Tuesday, September 20, 2011

Review - Homeland

Watching anything on Youtube is tricky for me. For some reason, with my network set up, it takes forever to load.  So while I start out trying to watch something, I end up learning lessons about frustration and patience.

It's weird because I never have a problem with Xfinity or Hulu.  But Youtube give me fits.

Still, when I heard that Showtime was offering up the premiere episode of their much hyped new drama, Homeland, before it's air date and it was on Youtube, I knew I was going to have to suck it up and get a piece of that action.

Homeland focuses on it's two leads; Claire Dames as Carrie Mathison, a CIA agent investigating Damian Lewis' Nicholas Brody a recently released POW.

Carrie got word from an asset that Al-Qaeda had turned an American POW, so when Brody is rescued red flags start going off.  But because of her own troubled past, she harbors 9/11 guilt, her interaction with her asset caused an international incident, she had an affair with a superior, she's looked at as a loose cannon who's on her last strike.

Brody is an honest to goodness American hero, something the nation is in short supply of, and even Carrie's soft touch is deemed too hard.  So she mounts a rogue investigation.

Meanwhile Brody is adjusting to normal life.  His family has learned to function in the eight years he's been missing and presumed dead.  His children are older and barely remember him.  When he and his wife are intimate again, first she recoils at the brutality inflicted upon him and then at the brutality he inflicts on her.  And later Brody begins to suspect his wife has been sleeping with his best friend.  But still he tries to be a good man.

However all is not what it seems. Mathison, unbeknownst to anyone other than the P.I. she employs in her investigation, is taking anti-psychotic medication, so there's a chance that she's seeing terrorists where there aren't any.

On the other hand, Brody isn't telling the truth about his time as a POW.  We learn this via literal flashbacks to his time as a prisoner.  He knows more than he's telling, but does that mean that he's a terrorist?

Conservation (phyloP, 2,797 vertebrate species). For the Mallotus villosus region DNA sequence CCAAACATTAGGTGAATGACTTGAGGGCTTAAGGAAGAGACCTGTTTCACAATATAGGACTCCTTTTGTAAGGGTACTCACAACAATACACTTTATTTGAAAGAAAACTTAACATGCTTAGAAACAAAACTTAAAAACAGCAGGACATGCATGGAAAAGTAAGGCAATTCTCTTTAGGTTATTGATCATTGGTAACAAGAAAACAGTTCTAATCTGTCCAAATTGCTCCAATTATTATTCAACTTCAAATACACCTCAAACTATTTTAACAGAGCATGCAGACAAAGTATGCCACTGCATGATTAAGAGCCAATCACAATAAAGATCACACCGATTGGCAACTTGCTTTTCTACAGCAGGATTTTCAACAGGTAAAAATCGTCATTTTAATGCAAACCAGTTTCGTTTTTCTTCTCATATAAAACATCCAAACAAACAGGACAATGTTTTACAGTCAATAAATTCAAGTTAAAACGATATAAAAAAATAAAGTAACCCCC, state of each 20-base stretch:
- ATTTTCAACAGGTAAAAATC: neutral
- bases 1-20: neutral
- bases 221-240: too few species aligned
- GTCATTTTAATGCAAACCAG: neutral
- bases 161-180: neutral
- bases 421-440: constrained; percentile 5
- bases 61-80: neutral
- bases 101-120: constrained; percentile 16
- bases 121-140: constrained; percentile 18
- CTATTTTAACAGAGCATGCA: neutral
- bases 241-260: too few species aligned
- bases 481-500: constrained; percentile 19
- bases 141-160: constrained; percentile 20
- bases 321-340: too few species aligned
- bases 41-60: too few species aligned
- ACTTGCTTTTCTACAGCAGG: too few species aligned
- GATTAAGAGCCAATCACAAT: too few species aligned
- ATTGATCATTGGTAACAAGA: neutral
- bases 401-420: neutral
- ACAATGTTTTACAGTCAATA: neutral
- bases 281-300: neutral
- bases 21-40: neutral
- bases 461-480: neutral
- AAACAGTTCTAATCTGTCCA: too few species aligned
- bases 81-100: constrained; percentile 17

Mathison does manage to find something incriminating, in a truly inspired sequence.  It's actually quite masterful how the pieces connect, which allows the series to continue past the pilot stage.  

Dames gives a powerful performance as a severely broken character.  She's the typical "crusading federal agent" only with a jury of skeletons in her closet.  Mathison is wasting away having meaningless one-night stands until Brody gives her something to focus herself on.  Dames manages to embrace the challenge without going over the top.

Lewis' performance is an exhibit in restraint.  Much like the character he played in Life, Lewis' Brody experience the worst of humanity as a prisoner.  But unlike Life's Charlie Crews, Brody exhibits not mirth or merriment, he's a total mystery.  We don't know what he's doing and only get glimpses of what he's thinking, occasionally.  It's one of those restrained performances  where when emotion finally comes, it will be worth the wait.

Rounding out the cast are V's  Morena Baccarin as Brody's wife and  Mandy Patinkin as Mathison's handler.  They each share the scene different leads, yet give no ground in terms of energy or performance.  

Homeland was easily one of the best hours I've seen from a pay cable channel in awhile.  It's instantly engaging and it's hold on you grows tighter as the hour progressed.

My worry is that Homeland will get me invested.  Showtime has a history of pulling the plug on shows prematurely.  The critically acclaimed Huff ended after two seasons with plenty of dangling plot lines, while Out of Order ended up being just six episodes.  Brotherhood ended prematurely, but with some degree of closure but Filthy Gorgeous never got past the pilot stage.

Given all that, I'm worried about the survival for a show as nuanced as Homeland, especially on a channel that seems to cater to an audience looking for flash (Dexter, Nurse Jackie, Weeds, Californication) rather than substance.  

But Homeland is good enough that I may have to consider getting cable again.

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